“The PharmTox program gave me the material I needed to move forward in toxicology,” he says. “Many of my graduate courses felt like a review of what I had already learned as an undergraduate, which gave me a leg up. It put me on the upward trajectory I’ve followed since.”
Arteel’s first lab rotation at UNC was with Ron Thurman, who ended up becoming his doctoral mentor and who focused on liver and alcohol research.
“I was drawn to it because it was biochemistry,” explains Arteel. “The liver is the perfect organ for biochemical research because of its detoxifying role.”
Pursuing an academic career
After spending years in academic research labs, Arteel realized he didn’t want to leave — he wanted to retain the flexibility to let his curiosity guide his research, while helping future researchers reach their goals. Even a well-paid stint reviewing records of toxicology studies for Novartis didn’t dissuade him from pursuing academia.
After earning his PhD at UNC in 1997, he was awarded an Alexander von Humbolt Postdoctoral Fellowship in 1998, to work with Helmut Sies at the Heinrich-Heine University in Duesseldorf, Germany. Afterward, he returned to UNC for further postdoctoral research and was later hired as a research professor. Then the University of Louisville came knocking.
“Louisville was in a strong building phase, and I liked the enthusiasm and energy around the university and program,” says Arteel. “I liked the department chair and wanted to go and learn from him.”
“The PharmTox program gave me the material I needed to move forward in toxicology.” –Gavin Arteel
Arteel was a professor at Louisville for 16 years, where he was named a Distinguished University Scholar in 2010 — one of the University of Louisville’s highest faculty honors — and became vice chair for research. Louisville is also where he met one of his most important collaborators: his wife, Juliane Beier, who is also a researcher focused on the impact of environmental toxins on liver disease.
“We loved the city and university,” he says. “They were very supportive of me and my career.”
A little over a year ago, Arteel and his wife moved their research group to the University of Pittsburgh School of Medicine to take advantage of the university’s Pittsburgh Liver Research Center.
“It’s a very collaborative translational research environment, with access to clinical samples and databases that are unique to the Pittsburgh-UPMC (University of Pittsburgh Medical Center) system,” Arteel explains. “For what I’m doing now, that is an absolute bonus.”
New research frontiers
Arteel, now a professor and associate chief for basic science in the University of Pittsburgh’s Division of Gastroenterology, Hepatology and Nutrition and the Pilot and Feasibility Core director of the Pittsburgh Liver Research Center, is currently working on better ways to diagnose and treat alcoholic liver disease, which is hard to diagnose early in the disease progression, leading to decompensated liver failure.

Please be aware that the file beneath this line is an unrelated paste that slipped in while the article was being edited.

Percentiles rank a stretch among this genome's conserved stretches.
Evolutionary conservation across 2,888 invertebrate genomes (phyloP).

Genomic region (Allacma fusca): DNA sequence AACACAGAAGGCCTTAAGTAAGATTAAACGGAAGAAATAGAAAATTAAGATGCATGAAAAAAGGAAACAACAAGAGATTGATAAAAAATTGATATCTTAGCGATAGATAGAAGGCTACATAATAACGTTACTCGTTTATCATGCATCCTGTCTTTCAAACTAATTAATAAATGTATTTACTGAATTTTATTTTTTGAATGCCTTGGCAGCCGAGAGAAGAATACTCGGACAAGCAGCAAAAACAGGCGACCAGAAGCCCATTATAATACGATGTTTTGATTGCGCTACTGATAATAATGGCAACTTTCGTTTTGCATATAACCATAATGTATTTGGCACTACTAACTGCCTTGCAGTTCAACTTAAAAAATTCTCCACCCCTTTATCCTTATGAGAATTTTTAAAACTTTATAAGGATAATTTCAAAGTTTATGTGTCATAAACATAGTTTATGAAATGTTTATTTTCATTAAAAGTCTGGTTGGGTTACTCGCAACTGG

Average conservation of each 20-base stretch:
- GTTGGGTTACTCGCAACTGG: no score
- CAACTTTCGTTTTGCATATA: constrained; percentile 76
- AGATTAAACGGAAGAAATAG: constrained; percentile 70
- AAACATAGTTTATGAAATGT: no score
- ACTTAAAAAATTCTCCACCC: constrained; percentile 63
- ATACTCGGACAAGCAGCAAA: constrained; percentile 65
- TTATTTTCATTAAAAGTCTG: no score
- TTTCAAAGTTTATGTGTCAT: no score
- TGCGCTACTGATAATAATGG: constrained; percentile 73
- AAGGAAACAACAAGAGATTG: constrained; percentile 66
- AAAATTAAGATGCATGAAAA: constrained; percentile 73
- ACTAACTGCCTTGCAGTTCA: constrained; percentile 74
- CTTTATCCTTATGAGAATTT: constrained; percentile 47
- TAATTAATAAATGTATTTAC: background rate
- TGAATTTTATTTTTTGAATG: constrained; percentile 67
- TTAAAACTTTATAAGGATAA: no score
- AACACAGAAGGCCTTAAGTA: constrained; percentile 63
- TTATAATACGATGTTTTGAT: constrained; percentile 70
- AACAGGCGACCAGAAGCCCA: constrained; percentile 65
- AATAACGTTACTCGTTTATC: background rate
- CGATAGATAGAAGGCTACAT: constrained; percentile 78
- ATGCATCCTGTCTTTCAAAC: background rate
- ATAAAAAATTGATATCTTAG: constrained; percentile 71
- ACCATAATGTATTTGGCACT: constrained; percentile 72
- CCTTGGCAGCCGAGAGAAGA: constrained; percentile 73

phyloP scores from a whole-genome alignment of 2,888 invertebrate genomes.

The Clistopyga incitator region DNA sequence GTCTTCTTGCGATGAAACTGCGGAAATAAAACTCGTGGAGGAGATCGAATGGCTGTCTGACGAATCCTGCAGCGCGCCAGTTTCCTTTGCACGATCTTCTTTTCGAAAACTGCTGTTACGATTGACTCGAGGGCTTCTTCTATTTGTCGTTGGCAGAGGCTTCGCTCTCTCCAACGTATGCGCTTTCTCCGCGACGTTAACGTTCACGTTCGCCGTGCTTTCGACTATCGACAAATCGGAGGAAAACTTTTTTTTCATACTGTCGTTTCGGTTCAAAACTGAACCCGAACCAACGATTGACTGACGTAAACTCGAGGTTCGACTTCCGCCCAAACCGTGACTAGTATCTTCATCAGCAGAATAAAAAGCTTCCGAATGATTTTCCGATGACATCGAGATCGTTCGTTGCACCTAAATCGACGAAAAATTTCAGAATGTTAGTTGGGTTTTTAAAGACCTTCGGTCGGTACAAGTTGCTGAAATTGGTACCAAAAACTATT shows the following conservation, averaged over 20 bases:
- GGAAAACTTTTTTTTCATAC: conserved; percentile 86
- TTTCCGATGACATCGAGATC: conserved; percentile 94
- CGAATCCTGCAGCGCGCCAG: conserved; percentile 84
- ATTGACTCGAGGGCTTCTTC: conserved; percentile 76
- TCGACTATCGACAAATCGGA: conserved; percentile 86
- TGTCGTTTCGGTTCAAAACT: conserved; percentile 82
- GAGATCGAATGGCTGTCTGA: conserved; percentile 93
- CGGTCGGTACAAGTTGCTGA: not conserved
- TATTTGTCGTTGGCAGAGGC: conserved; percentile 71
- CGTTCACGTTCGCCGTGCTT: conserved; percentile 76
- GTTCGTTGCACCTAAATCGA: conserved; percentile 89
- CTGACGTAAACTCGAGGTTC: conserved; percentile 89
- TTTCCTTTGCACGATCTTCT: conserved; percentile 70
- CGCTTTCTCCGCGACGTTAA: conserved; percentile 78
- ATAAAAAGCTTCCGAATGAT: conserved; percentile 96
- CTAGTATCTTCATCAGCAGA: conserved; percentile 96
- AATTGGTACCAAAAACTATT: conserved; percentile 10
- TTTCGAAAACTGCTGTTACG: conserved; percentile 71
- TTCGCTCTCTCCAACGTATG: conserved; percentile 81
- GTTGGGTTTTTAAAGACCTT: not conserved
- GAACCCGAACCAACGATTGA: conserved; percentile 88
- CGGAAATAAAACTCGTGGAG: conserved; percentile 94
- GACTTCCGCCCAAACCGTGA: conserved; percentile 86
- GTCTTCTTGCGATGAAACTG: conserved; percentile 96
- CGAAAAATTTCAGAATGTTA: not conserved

Arteel and Beier brought one graduate student with them from Louisville and have added two undergraduate fellows, three postdoctoral researchers, and a lab manager to their research group.
“We’re looking at prognostic indicators to determine which patients need to be treated most aggressively, and we think we have a new diagnostic tool for that,” he says.
Arteel’s research group is also studying the extracellular matrix metabolism, which is the interstitial tissue between cells, to understand how the liver repairs itself. In the same project, Arteel is looking at alcohol-induced lung damage, which shares similar mechanisms and might be interdependent with liver damage. These insights can inform future therapies.
Alcohol consumption is a risk factor for acute lung injury (ALI) and acute respiratory distress syndrome (ARDS). Both events are serious clinical concerns, with very high mortality rates, he says. But at the moment, little is known about who will develop ALI/ARDS, or how to treat them.
“We’re investigating a potential axis between the liver and the lung, in which the liver injury is releasing factors that drive injury and inflammation in ALI/ARDS,” Arteel explains. “With better understanding of this interaction, we may be able to detect or target these factors in the clinics, thereby potentially saving lives.”
Read about the School’s first-ever PharmTox Alumnus of the Year, Jack Vanden Heuvel (BS ’86).
Learn more about the Pharmacology and Toxicology undergraduate program.